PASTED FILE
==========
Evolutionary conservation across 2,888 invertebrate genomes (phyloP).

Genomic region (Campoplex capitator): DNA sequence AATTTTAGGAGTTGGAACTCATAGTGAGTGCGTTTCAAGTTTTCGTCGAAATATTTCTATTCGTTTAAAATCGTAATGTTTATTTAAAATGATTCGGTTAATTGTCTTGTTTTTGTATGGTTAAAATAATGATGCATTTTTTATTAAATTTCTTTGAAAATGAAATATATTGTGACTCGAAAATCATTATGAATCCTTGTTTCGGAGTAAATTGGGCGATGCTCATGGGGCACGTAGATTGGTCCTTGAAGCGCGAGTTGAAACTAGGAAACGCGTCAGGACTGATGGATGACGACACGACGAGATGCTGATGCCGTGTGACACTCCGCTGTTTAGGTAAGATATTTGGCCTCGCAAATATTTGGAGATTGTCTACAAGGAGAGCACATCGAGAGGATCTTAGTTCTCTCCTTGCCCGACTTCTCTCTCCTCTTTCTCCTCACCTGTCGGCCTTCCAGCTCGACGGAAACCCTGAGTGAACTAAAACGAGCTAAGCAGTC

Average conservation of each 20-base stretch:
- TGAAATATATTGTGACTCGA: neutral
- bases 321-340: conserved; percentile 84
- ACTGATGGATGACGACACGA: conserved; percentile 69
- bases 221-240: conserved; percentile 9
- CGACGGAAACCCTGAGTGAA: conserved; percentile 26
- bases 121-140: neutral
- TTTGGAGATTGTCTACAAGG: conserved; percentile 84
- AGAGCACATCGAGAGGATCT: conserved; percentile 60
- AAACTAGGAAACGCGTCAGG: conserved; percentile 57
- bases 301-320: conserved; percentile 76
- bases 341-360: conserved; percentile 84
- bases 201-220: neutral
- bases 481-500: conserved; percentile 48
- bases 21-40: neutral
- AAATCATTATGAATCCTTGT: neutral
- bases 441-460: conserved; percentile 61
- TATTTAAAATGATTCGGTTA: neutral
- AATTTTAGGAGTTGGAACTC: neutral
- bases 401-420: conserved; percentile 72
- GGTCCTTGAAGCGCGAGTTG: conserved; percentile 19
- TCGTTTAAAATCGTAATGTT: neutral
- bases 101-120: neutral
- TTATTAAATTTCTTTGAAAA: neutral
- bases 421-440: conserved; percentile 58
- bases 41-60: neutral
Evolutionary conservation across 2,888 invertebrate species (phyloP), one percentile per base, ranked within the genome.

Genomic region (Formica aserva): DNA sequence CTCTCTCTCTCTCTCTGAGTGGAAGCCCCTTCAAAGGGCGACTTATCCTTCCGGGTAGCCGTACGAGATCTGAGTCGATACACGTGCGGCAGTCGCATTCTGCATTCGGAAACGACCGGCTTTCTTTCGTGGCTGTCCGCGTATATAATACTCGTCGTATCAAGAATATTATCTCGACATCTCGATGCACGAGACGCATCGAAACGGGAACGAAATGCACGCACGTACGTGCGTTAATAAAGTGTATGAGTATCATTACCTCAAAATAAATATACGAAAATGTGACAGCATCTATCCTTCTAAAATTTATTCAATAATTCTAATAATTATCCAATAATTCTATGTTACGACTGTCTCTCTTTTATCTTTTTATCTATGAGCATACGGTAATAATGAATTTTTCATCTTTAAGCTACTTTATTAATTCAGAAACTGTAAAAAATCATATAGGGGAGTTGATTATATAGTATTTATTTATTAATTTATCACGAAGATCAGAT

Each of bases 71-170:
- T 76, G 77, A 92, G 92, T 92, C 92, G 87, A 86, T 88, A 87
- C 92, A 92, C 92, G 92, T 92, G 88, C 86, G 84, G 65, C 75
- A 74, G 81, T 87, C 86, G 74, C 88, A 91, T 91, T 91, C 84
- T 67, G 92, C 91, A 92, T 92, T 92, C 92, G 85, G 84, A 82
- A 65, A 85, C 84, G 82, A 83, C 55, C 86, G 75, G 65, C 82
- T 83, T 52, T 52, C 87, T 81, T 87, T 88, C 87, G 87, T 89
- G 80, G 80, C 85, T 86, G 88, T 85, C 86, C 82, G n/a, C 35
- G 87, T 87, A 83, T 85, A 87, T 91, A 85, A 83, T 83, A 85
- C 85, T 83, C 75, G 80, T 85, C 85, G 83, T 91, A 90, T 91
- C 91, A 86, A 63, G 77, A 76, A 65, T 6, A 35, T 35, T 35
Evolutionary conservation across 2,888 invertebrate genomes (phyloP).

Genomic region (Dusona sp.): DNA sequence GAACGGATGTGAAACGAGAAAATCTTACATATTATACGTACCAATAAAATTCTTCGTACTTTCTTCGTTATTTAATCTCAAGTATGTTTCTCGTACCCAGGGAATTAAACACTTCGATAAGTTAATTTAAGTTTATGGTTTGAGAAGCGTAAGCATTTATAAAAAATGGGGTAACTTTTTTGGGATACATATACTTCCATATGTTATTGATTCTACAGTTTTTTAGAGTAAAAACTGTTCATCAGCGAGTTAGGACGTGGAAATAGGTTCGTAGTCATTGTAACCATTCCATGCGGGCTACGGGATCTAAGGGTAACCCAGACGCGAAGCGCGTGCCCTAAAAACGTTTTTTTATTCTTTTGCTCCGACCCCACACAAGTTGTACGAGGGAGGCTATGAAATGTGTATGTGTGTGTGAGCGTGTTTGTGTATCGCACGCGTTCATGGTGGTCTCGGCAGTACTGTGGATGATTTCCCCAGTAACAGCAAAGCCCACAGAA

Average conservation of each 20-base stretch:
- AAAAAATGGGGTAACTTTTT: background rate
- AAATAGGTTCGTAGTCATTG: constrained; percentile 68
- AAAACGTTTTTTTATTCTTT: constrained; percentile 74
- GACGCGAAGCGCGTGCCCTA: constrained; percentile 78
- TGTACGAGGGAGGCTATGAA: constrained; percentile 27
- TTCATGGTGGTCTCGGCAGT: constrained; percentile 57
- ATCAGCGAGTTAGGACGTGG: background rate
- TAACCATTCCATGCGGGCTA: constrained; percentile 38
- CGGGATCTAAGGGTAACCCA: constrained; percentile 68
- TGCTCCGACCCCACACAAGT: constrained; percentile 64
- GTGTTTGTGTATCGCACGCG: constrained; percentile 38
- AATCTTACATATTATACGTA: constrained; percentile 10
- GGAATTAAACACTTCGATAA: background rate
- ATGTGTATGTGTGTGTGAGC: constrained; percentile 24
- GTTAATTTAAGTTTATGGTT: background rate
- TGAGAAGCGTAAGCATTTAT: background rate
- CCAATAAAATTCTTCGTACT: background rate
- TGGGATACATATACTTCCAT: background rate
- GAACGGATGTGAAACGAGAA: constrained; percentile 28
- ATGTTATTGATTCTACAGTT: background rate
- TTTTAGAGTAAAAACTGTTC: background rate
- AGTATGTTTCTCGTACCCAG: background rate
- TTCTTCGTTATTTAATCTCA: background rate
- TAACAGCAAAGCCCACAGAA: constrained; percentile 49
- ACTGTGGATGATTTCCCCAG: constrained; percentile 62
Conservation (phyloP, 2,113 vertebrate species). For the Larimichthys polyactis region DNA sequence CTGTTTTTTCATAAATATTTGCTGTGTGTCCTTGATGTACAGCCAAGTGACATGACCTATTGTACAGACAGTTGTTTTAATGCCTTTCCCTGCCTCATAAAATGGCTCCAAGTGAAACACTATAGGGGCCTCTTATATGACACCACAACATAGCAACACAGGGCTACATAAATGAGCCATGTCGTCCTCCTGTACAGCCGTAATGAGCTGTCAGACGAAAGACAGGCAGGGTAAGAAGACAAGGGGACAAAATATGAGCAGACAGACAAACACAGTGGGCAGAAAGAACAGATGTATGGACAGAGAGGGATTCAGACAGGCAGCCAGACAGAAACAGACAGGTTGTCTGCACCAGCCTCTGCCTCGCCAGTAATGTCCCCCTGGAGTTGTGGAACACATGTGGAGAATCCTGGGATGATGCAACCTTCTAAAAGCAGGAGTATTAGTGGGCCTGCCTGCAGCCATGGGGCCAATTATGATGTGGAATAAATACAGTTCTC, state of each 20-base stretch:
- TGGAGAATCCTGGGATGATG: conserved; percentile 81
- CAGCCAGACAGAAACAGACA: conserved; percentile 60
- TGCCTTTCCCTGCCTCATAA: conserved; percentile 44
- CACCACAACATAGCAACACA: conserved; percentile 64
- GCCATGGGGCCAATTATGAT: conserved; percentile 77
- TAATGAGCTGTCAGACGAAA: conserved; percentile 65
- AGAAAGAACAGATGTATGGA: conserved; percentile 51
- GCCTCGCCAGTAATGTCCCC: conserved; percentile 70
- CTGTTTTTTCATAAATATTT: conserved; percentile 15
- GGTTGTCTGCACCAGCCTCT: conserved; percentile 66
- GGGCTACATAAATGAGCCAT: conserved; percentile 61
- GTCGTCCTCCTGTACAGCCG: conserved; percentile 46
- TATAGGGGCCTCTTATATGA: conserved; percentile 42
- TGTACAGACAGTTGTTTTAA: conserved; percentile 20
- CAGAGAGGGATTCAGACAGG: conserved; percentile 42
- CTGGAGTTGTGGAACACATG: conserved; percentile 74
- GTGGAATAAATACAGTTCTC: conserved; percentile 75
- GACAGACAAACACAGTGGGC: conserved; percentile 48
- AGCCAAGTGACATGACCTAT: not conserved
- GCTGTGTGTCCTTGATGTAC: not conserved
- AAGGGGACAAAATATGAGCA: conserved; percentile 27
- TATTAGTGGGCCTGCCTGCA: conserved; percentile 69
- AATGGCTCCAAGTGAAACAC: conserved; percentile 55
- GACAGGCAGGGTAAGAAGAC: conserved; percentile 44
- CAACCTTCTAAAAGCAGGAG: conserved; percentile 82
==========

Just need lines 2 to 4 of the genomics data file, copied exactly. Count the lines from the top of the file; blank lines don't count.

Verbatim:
Genomic region (Campoplex capitator): DNA sequence AATTTTAGGAGTTGGAACTCATAGTGAGTGCGTTTCAAGTTTTCGTCGAAATATTTCTATTCGTTTAAAATCGTAATGTTTATTTAAAATGATTCGGTTAATTGTCTTGTTTTTGTATGGTTAAAATAATGATGCATTTTTTATTAAATTTCTTTGAAAATGAAATATATTGTGACTCGAAAATCATTATGAATCCTTGTTTCGGAGTAAATTGGGCGATGCTCATGGGGCACGTAGATTGGTCCTTGAAGCGCGAGTTGAAACTAGGAAACGCGTCAGGACTGATGGATGACGACACGACGAGATGCTGATGCCGTGTGACACTCCGCTGTTTAGGTAAGATATTTGGCCTCGCAAATATTTGGAGATTGTCTACAAGGAGAGCACATCGAGAGGATCTTAGTTCTCTCCTTGCCCGACTTCTCTCTCCTCTTTCTCCTCACCTGTCGGCCTTCCAGCTCGACGGAAACCCTGAGTGAACTAAAACGAGCTAAGCAGTC

Average conservation of each 20-base stretch:
- TGAAATATATTGTGACTCGA: neutral